F1 Fanatic reader Stephen Snook has contributed this highly thought-provoking essay on morality and the Max Mosley debate.
Without Dante there would be no Italian; without Luther there would be no German; without Shakespeare, there would be no English. If this is an over simplification, then it is certainly true to say that modern Italian, modern German and modern English would be very different were it not for these three writers. Whether we know it or not, our everyday language is still littered with their coinages.
When these languages were growing up, most people lived, worked and died within 25 miles of their birth. They knew very little about the world beyond; they knew more, through their priests, about the world to come than they did about the real world beyond their own village. It is through their priests that the people first learned to judge of right and wrong.
As the first artists of Renaissance Italy began to decorate their churches with frescos, then so the priests painted images on the minds of their congregations. It was painting on wet plaster that gave the fresco its permanence; and it was the authority of the priest that gave the image permanence in the mind of the parishioner. The question is: what, exactly, gave the priest such authority?
It is not a question that you would think were ever likely to come up on F1Fanatic.co.uk.
I have been ‘lurking’ on the live blog of F1Fanatic.co.uk since Australia. To keep myself awake all night for the first broadcasts of the season, I read Giorgio Vasari’s, The Lives of the Artists. The work is vast, running to something like 10 volumes, and covering a hundred artists or more from the early 14th century to the late 16th century. Needless to say, I read an edited version. Nevertheless, it was mind-numbingly repetitive. Desktop publishing and colour printing not having been invented in the 16th century, Vasari has to describe the works of Giotto, Donatello, Botticelli, Leonardo, Rafael, Michelangelo, Titan et al. They are the same few stories from the bible, given different treatments and becoming ever more technically proficient.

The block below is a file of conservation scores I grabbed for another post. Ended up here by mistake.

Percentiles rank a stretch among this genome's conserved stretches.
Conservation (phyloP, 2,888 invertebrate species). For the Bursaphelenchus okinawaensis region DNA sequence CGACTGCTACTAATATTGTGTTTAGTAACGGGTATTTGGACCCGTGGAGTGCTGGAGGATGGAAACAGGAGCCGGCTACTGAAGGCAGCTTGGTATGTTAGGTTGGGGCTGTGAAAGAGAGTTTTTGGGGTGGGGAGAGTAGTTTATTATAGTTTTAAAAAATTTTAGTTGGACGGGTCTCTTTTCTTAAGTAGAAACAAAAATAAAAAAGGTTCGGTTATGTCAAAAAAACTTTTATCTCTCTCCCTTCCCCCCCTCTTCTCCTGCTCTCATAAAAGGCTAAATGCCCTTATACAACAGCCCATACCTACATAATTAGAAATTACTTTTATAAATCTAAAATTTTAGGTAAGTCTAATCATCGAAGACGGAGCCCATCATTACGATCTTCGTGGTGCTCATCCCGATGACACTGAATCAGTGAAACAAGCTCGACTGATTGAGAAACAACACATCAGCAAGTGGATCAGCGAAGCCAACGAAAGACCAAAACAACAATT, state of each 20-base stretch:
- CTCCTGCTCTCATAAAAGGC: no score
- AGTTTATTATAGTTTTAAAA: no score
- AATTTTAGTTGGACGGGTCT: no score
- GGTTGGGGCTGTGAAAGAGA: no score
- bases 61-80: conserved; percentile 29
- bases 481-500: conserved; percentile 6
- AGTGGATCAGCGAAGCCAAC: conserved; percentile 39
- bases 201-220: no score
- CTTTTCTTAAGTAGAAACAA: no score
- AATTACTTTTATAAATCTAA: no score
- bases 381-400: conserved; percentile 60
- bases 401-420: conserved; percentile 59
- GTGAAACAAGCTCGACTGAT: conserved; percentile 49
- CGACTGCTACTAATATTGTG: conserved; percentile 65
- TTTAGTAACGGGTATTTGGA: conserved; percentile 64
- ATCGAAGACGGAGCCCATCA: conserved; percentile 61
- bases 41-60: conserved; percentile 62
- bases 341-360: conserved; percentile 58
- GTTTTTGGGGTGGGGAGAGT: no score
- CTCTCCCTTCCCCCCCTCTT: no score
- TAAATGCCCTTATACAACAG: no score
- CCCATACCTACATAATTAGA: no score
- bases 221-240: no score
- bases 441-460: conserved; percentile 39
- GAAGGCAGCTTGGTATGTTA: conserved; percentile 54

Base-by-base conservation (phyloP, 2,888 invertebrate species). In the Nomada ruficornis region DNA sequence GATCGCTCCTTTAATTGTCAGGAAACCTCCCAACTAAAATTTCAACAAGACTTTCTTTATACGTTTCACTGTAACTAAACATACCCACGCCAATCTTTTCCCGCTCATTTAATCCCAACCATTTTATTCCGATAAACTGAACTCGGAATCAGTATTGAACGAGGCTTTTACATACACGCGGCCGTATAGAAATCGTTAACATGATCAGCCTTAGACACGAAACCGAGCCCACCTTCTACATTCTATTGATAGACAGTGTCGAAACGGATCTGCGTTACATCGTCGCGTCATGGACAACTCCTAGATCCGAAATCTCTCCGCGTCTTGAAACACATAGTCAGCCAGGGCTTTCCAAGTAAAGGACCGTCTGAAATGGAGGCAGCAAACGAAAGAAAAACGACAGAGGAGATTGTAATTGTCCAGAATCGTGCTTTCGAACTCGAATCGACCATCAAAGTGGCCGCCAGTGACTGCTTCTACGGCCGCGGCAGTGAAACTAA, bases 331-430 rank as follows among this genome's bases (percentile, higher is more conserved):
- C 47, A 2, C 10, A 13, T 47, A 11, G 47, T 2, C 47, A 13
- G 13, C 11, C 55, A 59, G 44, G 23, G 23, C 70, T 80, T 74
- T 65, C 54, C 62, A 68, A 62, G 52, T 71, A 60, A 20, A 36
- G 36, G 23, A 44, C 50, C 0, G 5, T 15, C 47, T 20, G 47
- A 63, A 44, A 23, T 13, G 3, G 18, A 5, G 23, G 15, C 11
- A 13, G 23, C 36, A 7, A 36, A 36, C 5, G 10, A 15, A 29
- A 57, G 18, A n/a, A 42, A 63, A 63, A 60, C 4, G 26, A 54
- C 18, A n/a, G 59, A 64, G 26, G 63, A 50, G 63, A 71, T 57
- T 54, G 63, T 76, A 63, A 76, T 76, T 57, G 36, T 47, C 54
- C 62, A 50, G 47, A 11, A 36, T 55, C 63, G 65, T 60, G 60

On Sunday, a little red car lined up on the grid at Monaco. was the same little red car that lined up in 1968, but given a different treatment and having become vastly more technically proficient.
22 cars lined up on the grid at Melbourne in 2008. There may be only 22 different stories from the bible covered in the entire 300 years of the Renaissance. This is not necessarily a limitation to the artist. After all, there are only 12 notes out of which to make all music, and 26 letters out of which to make all books.
It may be a moral limitation.
Or, at least limit the discussion of morality. The few examples that existed belonged to the priests: the priests owned morality – right and wrong were not open to discussion at a personal level. This is what I think gave such authority to the priest.
The period I am talking about includes the Reformation, the great schism of Christianity. Whatever the theological contention, it was still much the same bible. The priests, whether Catholic or Protestant, continued to own the few examples of morality, and would continue to do so until the French Revolution.
But it was the 20th century that was the real revolution.
Every time a new technology reaches a critical mass, there is a phenomenon. For film, it was the death of Rudolf Valentino; for radio, it was the Orson Welles production of The War of the Worlds; for television, it was Elvis on the Ed Sullivan Show. The 20th century was unique in inventing the technologies that make it possible to record sound and image, and broadcast those sounds and images collectively to mass audiences.